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Unlock the Magic in Your Story Now

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The Stories We Live And Leave

We care about finding our voice, our advantage, our unique value proposition.

We work hard to tell that story—never more so than in our digital world.

How much consideration do we give to the stories we live and leave?

In the end, all that will be left of us is the stories other people share about us.

How can we make those stories worth telling?

Image by NeonBrand

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Like The Weather

The weather is a favourite preoccupation of many people in the city where I was born.

‘Lovely day!’ Someone might say.
‘Looks like it might rain later, though.’ Comes the reply.

We’re all guilty of obsessing over the one thing we can’t control.
We can always blame the weather if the gathering we’d planned doesn’t go as we’d hoped.

But often the thing we can’t control distracts us, getting in the way of the things we can affect or change.

We can choose to be wet and miserable or we can wear wellies and pack an umbrella.

Image by Neon Brand

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Nurturing Growth

Most companies are founded to change something for the better. From Nike to Moo and Patagonia to Starbucks, the founding principle was grounded in service to a community of people with an unmet need—whether that was athletes, entrepreneurs, outdoor types or people who needed a place to get together over coffee.

It’s virtually impossible to think of building a successful business (or life), without having the intention to grow. But sometimes growth for growth’s sake can be a trap. What if instead of thinking about growing our businesses, our expertise or our influence, we considered how we could nurture them instead?

When we begin to think in terms of nurturing (protecting something while it grows), we are compelled to be more intentional about how we grow—and focusing on how makes all the difference.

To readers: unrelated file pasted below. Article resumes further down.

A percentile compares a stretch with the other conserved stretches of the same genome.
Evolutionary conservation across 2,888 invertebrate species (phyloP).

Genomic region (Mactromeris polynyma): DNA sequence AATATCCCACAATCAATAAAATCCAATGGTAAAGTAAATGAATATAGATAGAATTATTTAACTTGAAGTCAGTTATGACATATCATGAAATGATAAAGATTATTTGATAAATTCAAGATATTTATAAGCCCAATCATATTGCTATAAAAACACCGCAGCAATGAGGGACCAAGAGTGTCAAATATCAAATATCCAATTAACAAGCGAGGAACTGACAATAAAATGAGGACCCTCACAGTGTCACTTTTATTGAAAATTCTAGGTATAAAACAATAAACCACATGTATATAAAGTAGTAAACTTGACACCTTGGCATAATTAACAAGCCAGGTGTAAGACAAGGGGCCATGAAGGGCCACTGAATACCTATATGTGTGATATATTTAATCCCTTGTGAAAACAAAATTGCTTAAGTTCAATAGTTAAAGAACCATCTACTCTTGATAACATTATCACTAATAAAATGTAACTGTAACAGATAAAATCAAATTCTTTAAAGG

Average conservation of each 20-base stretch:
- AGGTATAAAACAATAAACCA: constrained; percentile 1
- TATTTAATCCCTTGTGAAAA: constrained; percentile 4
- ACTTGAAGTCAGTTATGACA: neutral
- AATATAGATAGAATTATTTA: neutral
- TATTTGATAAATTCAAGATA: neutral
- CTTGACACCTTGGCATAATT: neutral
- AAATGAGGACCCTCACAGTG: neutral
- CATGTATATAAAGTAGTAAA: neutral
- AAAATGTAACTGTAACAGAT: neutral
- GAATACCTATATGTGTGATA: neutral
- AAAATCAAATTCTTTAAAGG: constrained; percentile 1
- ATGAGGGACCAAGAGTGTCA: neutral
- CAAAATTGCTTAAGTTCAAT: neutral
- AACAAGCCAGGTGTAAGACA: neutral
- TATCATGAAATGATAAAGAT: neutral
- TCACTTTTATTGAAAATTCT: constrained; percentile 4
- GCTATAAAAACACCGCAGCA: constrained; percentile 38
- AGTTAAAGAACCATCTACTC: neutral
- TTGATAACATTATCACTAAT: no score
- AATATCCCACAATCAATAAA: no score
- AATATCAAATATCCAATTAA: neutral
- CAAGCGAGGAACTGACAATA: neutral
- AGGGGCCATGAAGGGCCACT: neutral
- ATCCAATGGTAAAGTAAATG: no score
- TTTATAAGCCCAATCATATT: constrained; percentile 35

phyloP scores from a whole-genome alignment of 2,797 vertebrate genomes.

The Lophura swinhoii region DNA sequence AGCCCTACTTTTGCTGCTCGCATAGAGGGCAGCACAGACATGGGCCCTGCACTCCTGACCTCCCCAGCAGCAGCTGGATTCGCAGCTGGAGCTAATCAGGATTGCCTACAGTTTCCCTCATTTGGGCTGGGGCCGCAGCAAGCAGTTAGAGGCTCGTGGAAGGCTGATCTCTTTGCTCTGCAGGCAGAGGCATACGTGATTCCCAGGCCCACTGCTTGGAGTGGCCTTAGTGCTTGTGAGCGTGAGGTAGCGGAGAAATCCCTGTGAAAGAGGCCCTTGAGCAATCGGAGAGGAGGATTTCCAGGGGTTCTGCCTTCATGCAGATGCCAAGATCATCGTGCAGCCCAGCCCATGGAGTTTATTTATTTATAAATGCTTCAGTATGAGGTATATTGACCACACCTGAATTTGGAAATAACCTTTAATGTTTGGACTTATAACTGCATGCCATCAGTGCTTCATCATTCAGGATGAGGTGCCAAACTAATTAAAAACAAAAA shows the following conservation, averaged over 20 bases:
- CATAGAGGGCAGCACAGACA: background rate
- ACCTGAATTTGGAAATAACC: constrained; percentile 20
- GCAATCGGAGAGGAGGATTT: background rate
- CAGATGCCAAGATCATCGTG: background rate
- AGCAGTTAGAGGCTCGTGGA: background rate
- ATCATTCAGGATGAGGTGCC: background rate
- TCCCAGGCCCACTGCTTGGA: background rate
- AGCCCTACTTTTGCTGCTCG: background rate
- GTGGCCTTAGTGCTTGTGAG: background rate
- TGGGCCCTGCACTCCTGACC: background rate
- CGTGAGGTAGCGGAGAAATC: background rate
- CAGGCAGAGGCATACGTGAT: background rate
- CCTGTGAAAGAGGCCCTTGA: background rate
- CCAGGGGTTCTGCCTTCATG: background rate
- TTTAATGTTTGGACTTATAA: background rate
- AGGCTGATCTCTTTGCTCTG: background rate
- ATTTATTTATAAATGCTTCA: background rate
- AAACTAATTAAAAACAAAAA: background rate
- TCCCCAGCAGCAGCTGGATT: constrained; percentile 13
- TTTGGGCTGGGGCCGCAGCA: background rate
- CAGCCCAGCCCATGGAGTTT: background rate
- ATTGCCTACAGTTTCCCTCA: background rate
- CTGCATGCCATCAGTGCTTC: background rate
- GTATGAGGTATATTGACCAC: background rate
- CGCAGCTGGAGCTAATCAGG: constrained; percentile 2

Questions For You

1. Why is it necessary for your business to grow?
2. How does it need to grow?
3. What does sustainable growth look like for you?
4. What are you unwilling to compromise on to achieve growth?
5. What else should you consider before making your next move?

Every journey begins with two decisions.
We must figure out where we want to end up, but also and how we want to get there.

Image by Michał Parzuchowski

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Showing Value

Did you know that on average, a buyer spends less than half an hour in a property before deciding to buy it?

How the property is styled influences the price people pay, as much, if not more than valuations and comparable sales data. A good property stylist leaves room for prospective buyers to imagine themselves in the space—making them feel like it could become their place.

When we’re in the business of serving or selling, we are regularly required to demonstrate the value we deliver.

We need to help customers experience what buying from or working with us will feel like, often before a transaction has taken place.

We often do this with reason and logic alone, by competing on price, speed or some other hard metric. But it turns out that people don’t just want to know how much something costs. They want a sense of how their lives will be changed by our product or service.

We can all benefit from learning to show, not just explain the value we create. Marketing and sales appeal to the imagination, they are about showing and telling.

Image by Roberto Nickson

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On Finding The Right Customers

Building a sustainable and fulfilling business isn’t just about finding enough customers—it’s about finding enough of the right customers.

Here are ten questions you can ask yourself to guide your thinking about what kind of customers will enable you to do your best work.

10 Questions For Finding The Right Customers

1. If you could only work with a handful of customers, which would you choose?

2. Why are these customers ideal for you?

3. What do your ideal customers want from a service provider?

4. What do you want from your customers?

5. What story will you tell customers about why you are the best fit for them?

6. What story will you tell customers about why they are the best fit for you?

7. How will you price your products and services to attract only those ideal clients?

8. How many of these ‘right customers’ do you need to build a viable business?

9. Where will you find your ideal customers?

10. How will your ideal customers find you?

Customer-company fit is underrated.

Image by Cristina

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The Lost Art Of Storytelling

Your great-grandmother couldn’t send a text or an email, but she had dozens of life skills we don’t often use today.